2023 Summer Institute: “Archipelagic Asias” Call for Applications

Wide image of a wave. White text overlaid: ARCHIPELAGIC ASIAS PENN STATE GLOBAL ASIAS SUMMER INSTITUTE JUNE 19–23, 2023

Submission Deadline: March 3, 2023
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The Pennsylvania State University invites applicants for its annual Global Asias Summer Institute, to be held June 19–23, 2023. SI2023, co-directed by Nicolai Volland (Penn State) and Leo Ching (Duke), will focus on the topic of “Archipelagic Asias.”

Institute participants spend a week reading and thinking about the annual theme, as well as significant time workshopping their work in progress. Particularly strong work will be considered for publication in an upcoming special issue of the award-winning journal, Verge: Studies in Global Asias (https://www.upress.umn.edu/journal-division/journals/verge-studies-in-global-asias).

Penn State will cover housing and meals, and offer an honorarium to help defray travel costs (USD 450 from the East Coast, 650 from the Midwest, 850 from the West Coast; USD 1050 from Europe; USD 1400 from Asia). Applicants must have completed their PhDs no earlier than June 2018, or be advanced graduate students who are completing their dissertations.


The study of Asia(s) remains fragmented along the lines of nations, histories, ethnicities, languages, and disciplines—all concepts that are rooted, epistemologically and pragmatically, on terra firma, on the supposedly sound conceptual ground of a continental Enlightenment tradition. What happens, however, when we shift our point of view, and instead adopt an oceanic perspective? How do our understandings of Asia(s) change when viewed from ashore? And how can engagement with and thinking through the ocean help us reconceive our critical and conceptual vocabulary and our approaches to the study of Asia?

Groundbreaking work from oceanic studies, archipelagic studies, and the “blue humanities” has inserted critical acumen into a range of fields including Asian American Studies and Indigenous Studies, and is beginning to reinvigorate the study of Asia, a traditionally “landed” discipline. In doing so, the archipelagic and the oceanic have opened space for critical inquiry, realigning and converging with other decolonial and decontinental movements from various disciplines and fields of inquiry. These emerging approaches harbor the potential not only to rethink Asian/area studies, but also to create new alliances with other fields and disciplines.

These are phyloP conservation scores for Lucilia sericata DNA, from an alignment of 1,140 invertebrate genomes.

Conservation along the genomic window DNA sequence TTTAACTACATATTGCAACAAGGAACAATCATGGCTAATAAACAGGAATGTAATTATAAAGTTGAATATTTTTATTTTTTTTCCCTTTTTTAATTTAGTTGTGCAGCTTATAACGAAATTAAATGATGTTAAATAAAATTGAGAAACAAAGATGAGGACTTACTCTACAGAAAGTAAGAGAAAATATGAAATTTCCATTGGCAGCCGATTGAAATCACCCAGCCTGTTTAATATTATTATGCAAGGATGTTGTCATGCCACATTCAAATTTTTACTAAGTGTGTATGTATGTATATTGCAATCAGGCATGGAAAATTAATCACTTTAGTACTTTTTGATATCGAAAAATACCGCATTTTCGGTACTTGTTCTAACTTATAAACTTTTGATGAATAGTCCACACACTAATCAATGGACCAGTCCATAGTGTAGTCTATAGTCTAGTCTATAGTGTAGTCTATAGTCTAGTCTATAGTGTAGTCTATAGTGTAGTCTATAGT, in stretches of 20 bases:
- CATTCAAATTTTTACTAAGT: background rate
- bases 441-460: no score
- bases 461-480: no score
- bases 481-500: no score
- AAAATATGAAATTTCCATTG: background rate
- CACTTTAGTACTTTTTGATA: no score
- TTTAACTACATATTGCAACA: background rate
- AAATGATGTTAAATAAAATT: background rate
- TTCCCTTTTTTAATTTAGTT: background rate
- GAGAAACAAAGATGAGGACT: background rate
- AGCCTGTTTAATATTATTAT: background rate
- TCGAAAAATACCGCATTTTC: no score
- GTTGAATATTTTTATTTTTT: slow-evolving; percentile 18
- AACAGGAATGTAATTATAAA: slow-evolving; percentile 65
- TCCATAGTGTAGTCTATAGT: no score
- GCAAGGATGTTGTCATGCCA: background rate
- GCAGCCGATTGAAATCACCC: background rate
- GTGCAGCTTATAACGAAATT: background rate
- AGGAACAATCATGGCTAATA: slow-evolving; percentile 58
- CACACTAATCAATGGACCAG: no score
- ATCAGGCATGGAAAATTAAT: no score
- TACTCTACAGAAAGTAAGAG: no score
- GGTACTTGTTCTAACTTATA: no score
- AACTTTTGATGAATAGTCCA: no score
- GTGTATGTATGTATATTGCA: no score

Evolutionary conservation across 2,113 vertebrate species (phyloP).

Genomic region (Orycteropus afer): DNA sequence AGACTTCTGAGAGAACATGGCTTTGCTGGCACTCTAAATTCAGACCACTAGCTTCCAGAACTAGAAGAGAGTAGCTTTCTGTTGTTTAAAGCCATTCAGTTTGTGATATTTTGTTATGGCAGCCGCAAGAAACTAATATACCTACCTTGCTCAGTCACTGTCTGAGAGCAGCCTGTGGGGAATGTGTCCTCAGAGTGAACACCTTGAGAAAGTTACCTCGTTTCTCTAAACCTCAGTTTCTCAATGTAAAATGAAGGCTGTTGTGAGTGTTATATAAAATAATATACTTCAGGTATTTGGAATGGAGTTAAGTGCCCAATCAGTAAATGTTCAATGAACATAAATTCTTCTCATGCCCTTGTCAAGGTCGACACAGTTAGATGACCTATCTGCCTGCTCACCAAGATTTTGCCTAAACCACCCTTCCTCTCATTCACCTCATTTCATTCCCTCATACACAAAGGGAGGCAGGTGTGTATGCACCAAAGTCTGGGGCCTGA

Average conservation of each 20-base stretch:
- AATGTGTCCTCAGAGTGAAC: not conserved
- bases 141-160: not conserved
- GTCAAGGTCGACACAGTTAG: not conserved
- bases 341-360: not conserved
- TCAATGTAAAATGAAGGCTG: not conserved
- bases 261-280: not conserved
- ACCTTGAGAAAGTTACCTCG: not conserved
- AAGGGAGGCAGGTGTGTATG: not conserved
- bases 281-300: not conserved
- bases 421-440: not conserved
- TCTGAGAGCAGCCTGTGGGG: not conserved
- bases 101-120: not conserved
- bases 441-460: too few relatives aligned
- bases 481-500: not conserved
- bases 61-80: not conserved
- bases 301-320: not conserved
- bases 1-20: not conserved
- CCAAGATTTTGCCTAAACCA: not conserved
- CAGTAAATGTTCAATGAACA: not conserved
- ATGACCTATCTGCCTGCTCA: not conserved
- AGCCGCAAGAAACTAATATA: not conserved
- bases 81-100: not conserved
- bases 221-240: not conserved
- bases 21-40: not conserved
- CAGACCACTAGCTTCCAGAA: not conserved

This year’s Summer Institute seeks to bring together a diverse cohort of scholars working on projects that reconsider the disciplinary practices of Global Asias from the perspective of the archipelagic and oceanic. We are interested in proposals that consider the ocean not as peripheral, but as central—as constitutive to the making of Global Asias. Oceans connect as much as they separate; they provide space for movement and mobility, in the physical and the metaphorical sense, and for comparison and relational thinking; and they challenge rigidly drawn disciplinary boundaries. By proposing the archipelagic—in its expansive understanding—as a critical lens, we aim to foreground the ocean as an alternative space for thought; push back against dominant epistemologies; reconsider the critical vocabulary and methodological approaches to the study of Global Asia(s); and celebrate the minor, peripheral, and marginal.

We welcome proposals that reconsider East Asian, Southeast Asian, South Asian, Inter-Asian, Transpacific, Asian American, and Asian diasporic experiences from oceanic and archipelagic perspectives, from a range of humanistic and related social science disciplines, and across time periods. How can a maritime perspective help to unsettle and reconstitute the field? How can Global Asian/s literatures, histories, societies, cultures, cultural production, as well as gender, race, and identity, be reconceived in oceanic terms? How can oceans help us think across disciplinary boundaries? And how can our approaches to archipelagic Asias in turn be linked to, and intervene in, current critical conversations such as the Anthropocene, decoloniality, indigeneity, and the Global South?


Graduate students are required to have a letter from their principle advisor regarding the advanced status of their work sent to gai@psu.edu.

All applicants: please submit the following documents to https://bit.ly/3h7Snss by March 3, 2023 as a single PDF file:

  1. An abstract of 1500 words outlining research project and clarifying its connection to the Institute theme.
  2. A sample of current work.
  3. A current c.v. (no longer than 2 pp).

Decisions will be made by early April 2023. Inquiries regarding the Summer Institute may be directed to GAI director Tina Chen (tina.chen@psu.edu) or SI2023 co-director Nicolai Volland (nmv10@psu.edu).